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'Public Enemies' gives you a break from summer's robots
Johnny Depp stars as legendary Depression-era outlaw John Dillinger, in “Public Enemies,” a film that tries to cover too much ground but still manages to entertain.
‘Public Enemies’
Starring: James Russo, Channing Tatum, Billy Crudup, Christian Bale, Johnny Depp, Marion Cotillard
Rated: R for gangster violence and some language
Running time: 140 minutes
Bottom line: Solid gangster movie for adults

“Public Enemies” makes a rather strange midsummer release. This somber gangster piece set in the 1930s comes out at a time when transforming robots and Sacha Baron Cohen’s latest affront to comedic taste (“Bruno”) look sure to rule the box office for weeks.

With his latest crime drama, director Michael Mann (“Heat,” “Collateral”) clearly aims to attract both the adult audiences who want a smart, fresh telling of the John Dillinger story (with which we are already familiar) as well as the 17- to 24-year-olds who make up most of the summer box office. What Mann proves, though, is that it’s tough for one movie to satisfy both groups.

“Public Enemies” depicts the ’30s as a time when bank robbers ran amok, the young Federal Bureau of Investigation struggled to figure out how to stop them and the innocent victims of the Depression are caught in the crossfire of this deadly cat-and-mouse game.

The film attempts to cover a lot of ground. It focuses equal attention on John Dillinger (Johnny Depp), his love affair with Billy Frechette (Marion Cotillard) and the quest by J. Edgar Hoover (Billy Crudup) and Melvin Purvis (Christian Bale) to track down not only Dillinger but also Pretty Boy Floyd (Channing Tatum), Baby Face Nelson (Stephen Graham) and Alvin Karpis (Giovanni Ribisi) — not to mention the scores of men who work with them.

We alternate between Purvis’ attempts to track the criminals and the lives and times of the criminals themselves. We get to see the story from both sides, a bit like “Heat” meets “Bonnie & Clyde.”

Mann and his writers ambitiously shoot for a sprawling crime epic, but they have spread themselves too thin. We get a decent surface treatment of many characters but we only become fully acquainted with Dillinger and Frechette. Even with those two lovebirds, though, we’re never shown what motivates them to live their notorious lifestyles.

Mann does his best to build a tragedy around his characters, but it fails to arouse much sympathy simply because we don’t know them very well.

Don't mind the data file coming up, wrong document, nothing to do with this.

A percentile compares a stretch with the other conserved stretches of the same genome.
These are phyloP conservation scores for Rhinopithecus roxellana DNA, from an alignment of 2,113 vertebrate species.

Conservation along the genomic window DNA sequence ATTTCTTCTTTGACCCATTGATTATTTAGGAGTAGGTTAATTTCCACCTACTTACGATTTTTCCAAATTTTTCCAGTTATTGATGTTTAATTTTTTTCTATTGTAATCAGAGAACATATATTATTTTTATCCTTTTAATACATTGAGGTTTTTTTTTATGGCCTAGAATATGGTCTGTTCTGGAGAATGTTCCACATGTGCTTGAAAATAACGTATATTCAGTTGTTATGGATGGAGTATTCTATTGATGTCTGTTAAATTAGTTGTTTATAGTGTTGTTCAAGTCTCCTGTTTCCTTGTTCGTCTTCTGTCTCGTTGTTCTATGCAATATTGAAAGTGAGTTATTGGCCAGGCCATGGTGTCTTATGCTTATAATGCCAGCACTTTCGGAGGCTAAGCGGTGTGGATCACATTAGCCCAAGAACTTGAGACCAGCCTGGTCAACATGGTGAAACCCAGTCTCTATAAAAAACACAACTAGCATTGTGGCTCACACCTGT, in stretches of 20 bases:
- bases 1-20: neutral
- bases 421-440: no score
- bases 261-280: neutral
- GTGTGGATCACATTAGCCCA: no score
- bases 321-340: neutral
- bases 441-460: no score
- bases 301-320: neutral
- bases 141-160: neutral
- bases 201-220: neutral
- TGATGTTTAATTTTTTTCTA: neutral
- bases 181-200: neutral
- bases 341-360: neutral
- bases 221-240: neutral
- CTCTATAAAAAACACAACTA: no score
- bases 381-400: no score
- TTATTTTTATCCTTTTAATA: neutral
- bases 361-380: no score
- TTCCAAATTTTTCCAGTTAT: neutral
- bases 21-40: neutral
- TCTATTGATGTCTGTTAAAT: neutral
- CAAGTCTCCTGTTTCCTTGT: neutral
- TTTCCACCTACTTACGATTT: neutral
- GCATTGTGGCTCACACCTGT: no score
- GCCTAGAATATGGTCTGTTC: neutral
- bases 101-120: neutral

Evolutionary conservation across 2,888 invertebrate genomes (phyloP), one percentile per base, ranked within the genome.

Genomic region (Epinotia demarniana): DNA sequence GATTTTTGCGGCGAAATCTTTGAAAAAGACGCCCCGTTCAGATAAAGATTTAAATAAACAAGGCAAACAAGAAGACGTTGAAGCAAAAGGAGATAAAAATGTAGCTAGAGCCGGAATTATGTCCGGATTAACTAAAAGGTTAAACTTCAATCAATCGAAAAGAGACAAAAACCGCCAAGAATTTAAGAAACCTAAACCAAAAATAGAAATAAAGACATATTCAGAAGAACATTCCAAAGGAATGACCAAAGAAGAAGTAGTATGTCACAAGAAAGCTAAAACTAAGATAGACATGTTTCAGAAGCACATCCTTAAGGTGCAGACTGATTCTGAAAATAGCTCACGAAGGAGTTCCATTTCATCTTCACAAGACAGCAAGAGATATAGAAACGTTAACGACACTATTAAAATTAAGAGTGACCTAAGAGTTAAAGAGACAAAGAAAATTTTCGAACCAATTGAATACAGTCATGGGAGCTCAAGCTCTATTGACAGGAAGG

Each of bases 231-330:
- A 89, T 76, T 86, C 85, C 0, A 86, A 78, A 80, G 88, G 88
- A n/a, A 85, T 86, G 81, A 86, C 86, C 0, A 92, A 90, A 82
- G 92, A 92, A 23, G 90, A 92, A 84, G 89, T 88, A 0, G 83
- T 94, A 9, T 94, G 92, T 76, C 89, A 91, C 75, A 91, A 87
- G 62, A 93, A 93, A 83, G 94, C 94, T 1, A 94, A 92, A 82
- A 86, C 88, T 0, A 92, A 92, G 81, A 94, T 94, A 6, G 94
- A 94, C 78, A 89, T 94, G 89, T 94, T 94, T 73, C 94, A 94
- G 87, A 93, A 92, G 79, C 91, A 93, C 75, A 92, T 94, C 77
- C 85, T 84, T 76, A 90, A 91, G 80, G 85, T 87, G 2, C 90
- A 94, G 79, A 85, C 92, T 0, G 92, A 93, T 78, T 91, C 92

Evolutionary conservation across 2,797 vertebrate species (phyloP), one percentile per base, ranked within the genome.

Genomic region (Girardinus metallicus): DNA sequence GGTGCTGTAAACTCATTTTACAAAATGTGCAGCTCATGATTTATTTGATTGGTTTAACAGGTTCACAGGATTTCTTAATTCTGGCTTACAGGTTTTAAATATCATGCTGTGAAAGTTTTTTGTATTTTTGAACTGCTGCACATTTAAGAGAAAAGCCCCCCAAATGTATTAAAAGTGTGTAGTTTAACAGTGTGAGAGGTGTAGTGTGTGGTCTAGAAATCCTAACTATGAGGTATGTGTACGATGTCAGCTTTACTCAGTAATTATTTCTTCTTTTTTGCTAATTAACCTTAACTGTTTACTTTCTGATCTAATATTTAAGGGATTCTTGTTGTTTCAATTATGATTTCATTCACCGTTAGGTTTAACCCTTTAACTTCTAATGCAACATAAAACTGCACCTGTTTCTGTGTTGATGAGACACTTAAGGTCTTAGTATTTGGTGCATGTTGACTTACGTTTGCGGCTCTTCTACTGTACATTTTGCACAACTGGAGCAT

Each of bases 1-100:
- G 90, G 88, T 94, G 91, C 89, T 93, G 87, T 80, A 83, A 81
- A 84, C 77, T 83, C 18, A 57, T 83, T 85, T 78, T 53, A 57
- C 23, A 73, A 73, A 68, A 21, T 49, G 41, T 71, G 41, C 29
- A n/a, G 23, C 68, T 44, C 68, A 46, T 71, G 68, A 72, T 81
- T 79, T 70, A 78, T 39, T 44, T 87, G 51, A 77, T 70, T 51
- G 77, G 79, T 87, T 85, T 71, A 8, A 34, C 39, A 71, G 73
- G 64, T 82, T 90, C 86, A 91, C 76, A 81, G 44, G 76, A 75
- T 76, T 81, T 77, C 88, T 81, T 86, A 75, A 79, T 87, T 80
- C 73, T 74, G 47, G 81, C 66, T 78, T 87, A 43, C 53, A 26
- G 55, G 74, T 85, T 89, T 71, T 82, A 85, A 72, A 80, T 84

So why try to cover so much ground? Why not tell the story of just Dillinger, his gang and the love of his life? Or dramatize the story of the burgeoning FBI in more detail?

All valid questions, because “Public Enemies” runs about 30 minutes too long and neither lifts us to swelling heights nor moves us to tragic tears. The ending in particular feels dragged out and forced, as if Mann knows we haven’t yet fallen in love with the movie and this is his last, desperate attempt to woo us.

Still, this is Depp, Cotillard, Bale and Crudup supported by an excellent cast. So of all the mediocre movies we’ll see this year, this might be the best. Which means while it isn’t great, this talent pool gives the film a huge boost.

Mann and company do deserve credit for refusing to fully glamorize characters who have often been depicted as romantic robber barons. Sure, “Public Enemies” occasionally makes the lifestyle Dillinger and his cohorts lead look swell, but as soon as they stop to pop the Champagne and smell the roses, the police crash the party.

The film repeatedly reminds us of the brutality and brevity of this life. The crack of police batons on bones and the awful slamming of prison cell doors burst into our ears. Dillinger’s friends, one by one, die violent and pointless deaths. Crime pays for a while, then it’s time to pay it back.

“Public Enemies” is the sort of film we like but wish were a little better. Still, Mann has created an enjoyable crime drama that offers grown-ups an alternative to robots and the second coming of Borat. And we thank him for that.

Jeff Marker is a media studies professor at Gainesville State College.